Another Alternative Model: Maoists and Naxalites in India

DJ Skoal – “Good Naxalite” 5min12sec

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While the number of fronts that exist to oppose globalization in the neo-liberal context only grows with the amount of areas that neo-liberal globalization attempts to impose itself, arguably the most advanced regional battle against this imposition is on-going in India, one of the very countries that proponents of neo-liberalization look to be depending on to take the “free market” world out of its economic crisis. 

Just as the economic crisis itself is a product of the inherent failings of globalization to provide equitably the necessities for the world’s majority who are left with no alternative but to rise against it, the re-birth of the Naxalites in India and the emergence of the Maoists are a direct results of the failings of the Indian government in Delhi to equitably provide for its own rural citizens according to its own constitution which declares India to be a socialist state. Furthermore, the lack of the Indian government to create and provide a tangible infrastructure of roads, lines of communications and development for its rural population is precisely why the Indian government is unable to contain these growing movements. Through their failings they have not provided themselves with the access necessary to reach, accommodate or answer these movements.

For the past 25 years, independent local struggles have found common interest and united under the banner of Maoism, which can be seen as a re-naissance of the Naxalite movement that the Indian government thought it had wiped out in the early 70s.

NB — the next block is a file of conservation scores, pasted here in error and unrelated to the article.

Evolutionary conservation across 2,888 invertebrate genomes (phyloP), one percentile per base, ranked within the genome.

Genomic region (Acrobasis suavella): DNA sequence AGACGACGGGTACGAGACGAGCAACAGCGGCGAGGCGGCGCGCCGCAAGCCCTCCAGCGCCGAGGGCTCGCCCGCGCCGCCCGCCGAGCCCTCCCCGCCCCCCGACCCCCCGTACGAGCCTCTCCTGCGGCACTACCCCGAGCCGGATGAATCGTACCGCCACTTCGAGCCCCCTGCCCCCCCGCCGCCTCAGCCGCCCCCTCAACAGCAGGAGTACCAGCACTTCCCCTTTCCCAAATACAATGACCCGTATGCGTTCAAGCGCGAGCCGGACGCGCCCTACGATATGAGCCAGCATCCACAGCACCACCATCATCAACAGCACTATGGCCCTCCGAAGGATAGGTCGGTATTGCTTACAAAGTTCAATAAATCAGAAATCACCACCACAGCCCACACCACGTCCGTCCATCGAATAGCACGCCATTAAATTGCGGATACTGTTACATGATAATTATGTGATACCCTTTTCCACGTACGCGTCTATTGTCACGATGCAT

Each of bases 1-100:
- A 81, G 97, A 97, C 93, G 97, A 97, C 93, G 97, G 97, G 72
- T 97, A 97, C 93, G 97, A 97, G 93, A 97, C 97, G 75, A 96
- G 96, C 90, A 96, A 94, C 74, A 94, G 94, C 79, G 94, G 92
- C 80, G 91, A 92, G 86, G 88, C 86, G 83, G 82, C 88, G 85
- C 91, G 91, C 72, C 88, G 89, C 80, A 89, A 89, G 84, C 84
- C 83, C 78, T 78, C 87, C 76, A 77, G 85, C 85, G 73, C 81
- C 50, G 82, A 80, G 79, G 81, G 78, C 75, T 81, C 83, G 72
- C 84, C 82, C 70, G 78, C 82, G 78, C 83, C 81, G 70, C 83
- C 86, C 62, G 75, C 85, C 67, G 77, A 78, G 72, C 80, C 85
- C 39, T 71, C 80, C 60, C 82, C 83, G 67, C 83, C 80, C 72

The Maoists today are much more then just a guerrilla movement. They have become a parallel government representing the rural population that has provided Indian citizens with alternative methods of agriculture, land reform, shifted the levels of education and health care, all the while seeing their existence strengthened and re-inforced by the Indian government’s inability to create a flow of trickle down that reaches the citizens of India who need it the most. This is the very reason that the role and influence of the Maoists has been necessary and growing. The immediate situation today in India, a country with 900 million cell phones, is that the success of the Maoists in providing and implementing positive reforms for the rural Indian population has not only made them heroes throughout the countryside. Their popularity has reached a point where urban populations in a country with a 50% illiteracy rate are seeing, despite media attempts to distort, the benefits provided by the united front struggle, and the great fear currently for the Indian government is that the Maoists’ sphere of influence will soon extend into the cities if it hasn’t already.